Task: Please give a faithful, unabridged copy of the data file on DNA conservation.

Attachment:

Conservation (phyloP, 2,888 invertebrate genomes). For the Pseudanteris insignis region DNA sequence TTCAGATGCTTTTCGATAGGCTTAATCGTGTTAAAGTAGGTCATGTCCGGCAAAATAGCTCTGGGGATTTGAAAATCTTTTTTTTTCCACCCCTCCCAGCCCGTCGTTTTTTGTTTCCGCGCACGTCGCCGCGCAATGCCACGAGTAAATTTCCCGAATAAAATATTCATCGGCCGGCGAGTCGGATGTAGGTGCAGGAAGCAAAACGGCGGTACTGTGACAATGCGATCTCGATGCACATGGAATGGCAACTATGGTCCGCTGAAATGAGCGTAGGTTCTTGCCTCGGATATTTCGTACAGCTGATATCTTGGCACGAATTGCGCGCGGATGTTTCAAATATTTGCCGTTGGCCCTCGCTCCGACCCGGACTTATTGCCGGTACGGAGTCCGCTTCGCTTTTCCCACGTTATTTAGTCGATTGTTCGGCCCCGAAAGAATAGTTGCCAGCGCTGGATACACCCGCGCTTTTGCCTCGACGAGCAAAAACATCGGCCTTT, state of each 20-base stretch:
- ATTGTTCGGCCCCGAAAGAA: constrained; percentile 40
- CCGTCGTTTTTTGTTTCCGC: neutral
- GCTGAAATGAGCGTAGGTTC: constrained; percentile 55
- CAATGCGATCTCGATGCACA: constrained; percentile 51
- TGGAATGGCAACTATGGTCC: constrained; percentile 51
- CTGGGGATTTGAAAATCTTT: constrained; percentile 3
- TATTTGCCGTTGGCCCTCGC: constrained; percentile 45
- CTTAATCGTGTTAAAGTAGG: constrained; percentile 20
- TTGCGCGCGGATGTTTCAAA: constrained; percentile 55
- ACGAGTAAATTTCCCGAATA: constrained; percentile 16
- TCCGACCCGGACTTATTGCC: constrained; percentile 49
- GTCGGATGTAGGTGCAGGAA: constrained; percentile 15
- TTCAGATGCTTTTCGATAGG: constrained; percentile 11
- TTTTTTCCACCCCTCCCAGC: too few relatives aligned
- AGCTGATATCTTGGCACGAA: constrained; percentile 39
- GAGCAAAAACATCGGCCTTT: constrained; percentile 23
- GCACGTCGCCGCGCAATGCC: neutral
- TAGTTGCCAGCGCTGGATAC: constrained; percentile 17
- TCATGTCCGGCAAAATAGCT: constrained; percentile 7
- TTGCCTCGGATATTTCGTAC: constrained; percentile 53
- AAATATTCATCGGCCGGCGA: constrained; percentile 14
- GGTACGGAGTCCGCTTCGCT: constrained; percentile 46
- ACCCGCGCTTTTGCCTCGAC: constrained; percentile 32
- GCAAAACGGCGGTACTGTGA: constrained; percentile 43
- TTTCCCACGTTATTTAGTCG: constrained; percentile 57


Conservation (phyloP, 2,888 invertebrate genomes). For the Pseudanteris insignis region DNA sequence TTCAGATGCTTTTCGATAGGCTTAATCGTGTTAAAGTAGGTCATGTCCGGCAAAATAGCTCTGGGGATTTGAAAATCTTTTTTTTTCCACCCCTCCCAGCCCGTCGTTTTTTGTTTCCGCGCACGTCGCCGCGCAATGCCACGAGTAAATTTCCCGAATAAAATATTCATCGGCCGGCGAGTCGGATGTAGGTGCAGGAAGCAAAACGGCGGTACTGTGACAATGCGATCTCGATGCACATGGAATGGCAACTATGGTCCGCTGAAATGAGCGTAGGTTCTTGCCTCGGATATTTCGTACAGCTGATATCTTGGCACGAATTGCGCGCGGATGTTTCAAATATTTGCCGTTGGCCCTCGCTCCGACCCGGACTTATTGCCGGTACGGAGTCCGCTTCGCTTTTCCCACGTTATTTAGTCGATTGTTCGGCCCCGAAAGAATAGTTGCCAGCGCTGGATACACCCGCGCTTTTGCCTCGACGAGCAAAAACATCGGCCTTT, state of each 20-base stretch:
- ATTGTTCGGCCCCGAAAGAA: constrained; percentile 40
- CCGTCGTTTTTTGTTTCCGC: neutral
- GCTGAAATGAGCGTAGGTTC: constrained; percentile 55
- CAATGCGATCTCGATGCACA: constrained; percentile 51
- TGGAATGGCAACTATGGTCC: constrained; percentile 51
- CTGGGGATTTGAAAATCTTT: constrained; percentile 3
- TATTTGCCGTTGGCCCTCGC: constrained; percentile 45
- CTTAATCGTGTTAAAGTAGG: constrained; percentile 20
- TTGCGCGCGGATGTTTCAAA: constrained; percentile 55
- ACGAGTAAATTTCCCGAATA: constrained; percentile 16
- TCCGACCCGGACTTATTGCC: constrained; percentile 49
- GTCGGATGTAGGTGCAGGAA: constrained; percentile 15
- TTCAGATGCTTTTCGATAGG: constrained; percentile 11
- TTTTTTCCACCCCTCCCAGC: too few relatives aligned
- AGCTGATATCTTGGCACGAA: constrained; percentile 39
- GAGCAAAAACATCGGCCTTT: constrained; percentile 23
- GCACGTCGCCGCGCAATGCC: neutral
- TAGTTGCCAGCGCTGGATAC: constrained; percentile 17
- TCATGTCCGGCAAAATAGCT: constrained; percentile 7
- TTGCCTCGGATATTTCGTAC: constrained; percentile 53
- AAATATTCATCGGCCGGCGA: constrained; percentile 14
- GGTACGGAGTCCGCTTCGCT: constrained; percentile 46
- ACCCGCGCTTTTGCCTCGAC: constrained; percentile 32
- GCAAAACGGCGGTACTGTGA: constrained; percentile 43
- TTTCCCACGTTATTTAGTCG: constrained; percentile 57